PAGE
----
10 skills I look for before writing a check, Part 2: Perspiration and Appetite for Risk

9 Mar

6. Perspiration

Inspiration alone is not enough. We’ve all met inspirational leaders who talk the great talk. They get you all jazzed up after a company meeting but fail to get people to take action or to get things done themselves. Inspiration without perspiration is the equivalent of being a coach — not a CEO. Inspiration is part of what a VC provides, including goal setting, cheerleading, and challenging you. But the CEO needs to move the ball forward a few inches every day. Your VC can’t do that for you.

Celebrity CEOs

As a VC, I also see the apparently great leader who is a great public speaker and networker. He does the conference circuit but is somehow missing from running his company. Someone  else is left back at the ranch minding the shop. Worse yet, internal company decisions often aren’t made without the CEO around and in-fighting amongst the direct reports is not uncommon. Talk to any management team with a “celebrity seeking” CEO and you’ll see what I mean.

If you’re the guy at every conference don’t think that people don’t notice. I notice. I love hanging out with you. I’ll gladly drink a few beers with you. But when it comes time to cut checks I’m backing the guy who’s back at the office getting stuff done. I believe great leaders eschew the limelight in favor of building their companies. (before I get attacked in the comments section I’m not saying ZERO conferences — but you need to be selective.)

I would also say that I found some VCs can’t tell the difference because they haven’t been inside an early-stage company so these CEO’s are usually able to raise money. VC money does not equal success.

99% perspiration

The most poignant quote about perspiration comes from Thomas Edison, “Genius is one percent inspiration and ninety-nine percent perspiration.” For entrepreneurs it’s probably a healthy dose of both. I know you think a VC would take for granted that all entrepreneurs work hard but you can tell the difference between those that see their startup as merely a slightly longer version of their last big job and those that are maniacal and focused about what they’re doing.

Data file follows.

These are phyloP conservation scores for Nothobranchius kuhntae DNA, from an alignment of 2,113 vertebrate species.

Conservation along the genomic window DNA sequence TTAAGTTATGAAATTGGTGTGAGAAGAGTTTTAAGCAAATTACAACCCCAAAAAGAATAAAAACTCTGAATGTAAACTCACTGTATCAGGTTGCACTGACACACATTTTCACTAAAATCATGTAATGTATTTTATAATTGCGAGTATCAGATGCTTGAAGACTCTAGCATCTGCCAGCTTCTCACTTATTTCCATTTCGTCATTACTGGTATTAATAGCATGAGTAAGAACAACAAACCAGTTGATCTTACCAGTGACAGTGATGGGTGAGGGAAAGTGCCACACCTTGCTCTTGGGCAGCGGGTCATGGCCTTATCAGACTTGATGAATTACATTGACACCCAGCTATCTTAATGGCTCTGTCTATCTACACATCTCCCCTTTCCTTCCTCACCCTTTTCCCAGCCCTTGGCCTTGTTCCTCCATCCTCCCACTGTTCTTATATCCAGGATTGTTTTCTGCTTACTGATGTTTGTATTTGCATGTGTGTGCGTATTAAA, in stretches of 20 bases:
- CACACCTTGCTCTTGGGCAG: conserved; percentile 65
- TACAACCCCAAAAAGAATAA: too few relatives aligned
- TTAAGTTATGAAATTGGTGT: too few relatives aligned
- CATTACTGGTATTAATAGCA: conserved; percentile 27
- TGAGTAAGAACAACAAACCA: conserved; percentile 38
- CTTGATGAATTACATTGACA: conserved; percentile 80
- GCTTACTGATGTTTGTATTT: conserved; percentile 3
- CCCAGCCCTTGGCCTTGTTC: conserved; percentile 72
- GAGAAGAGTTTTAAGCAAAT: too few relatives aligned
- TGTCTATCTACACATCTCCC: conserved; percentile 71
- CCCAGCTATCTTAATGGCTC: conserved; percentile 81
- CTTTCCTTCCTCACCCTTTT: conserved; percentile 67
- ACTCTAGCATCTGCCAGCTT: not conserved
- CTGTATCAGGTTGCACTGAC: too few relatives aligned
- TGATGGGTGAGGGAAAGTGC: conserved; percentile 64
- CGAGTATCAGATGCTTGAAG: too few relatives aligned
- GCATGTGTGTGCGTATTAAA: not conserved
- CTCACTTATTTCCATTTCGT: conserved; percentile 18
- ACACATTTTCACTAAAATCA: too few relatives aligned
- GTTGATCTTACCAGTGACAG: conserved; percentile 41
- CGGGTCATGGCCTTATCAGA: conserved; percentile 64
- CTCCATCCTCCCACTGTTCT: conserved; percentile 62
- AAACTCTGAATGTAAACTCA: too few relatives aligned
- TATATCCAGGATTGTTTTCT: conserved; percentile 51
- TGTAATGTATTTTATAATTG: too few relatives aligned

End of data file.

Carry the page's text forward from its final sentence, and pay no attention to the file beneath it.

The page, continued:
My favorite example is Jason Nazar, the CEO of DocStoc. There’s no ‘off button’ on this guy. He’s always open for business. If I’m up super late trying to crank out work, I often get IM messages from Jason at 1am. He attends many social events in the LA scene but he seems to always go back to the office afterward. He’s at TechCrunch50 but he knows why he’s there, who he wants to meet, and what he wants out of those meetings. It’s not a boondoggle. It’s all part of his DocStoc obsession.

Starting a company isn’t a job

There was a recent TechCrunch UK article by an anonymous VC (yes, I think posting anonymously is chicken shit) that talked about the work ethic of European tech companies versus those Silicon Valley. I retweeted this article and got some people in Europe telling me it was unfair to stereotype this way. It’s not. The reality is that many Silicon Valley entrepreneurs/companies are more obsessive and maniacal about their businesses in a way that many others around the world are not. The local culture breeds it. I’m not saying it’s good or bad — it just IS. Europe isn’t the only place to garner criticism for not being driven enough. We get the same criticism in Los Angeles.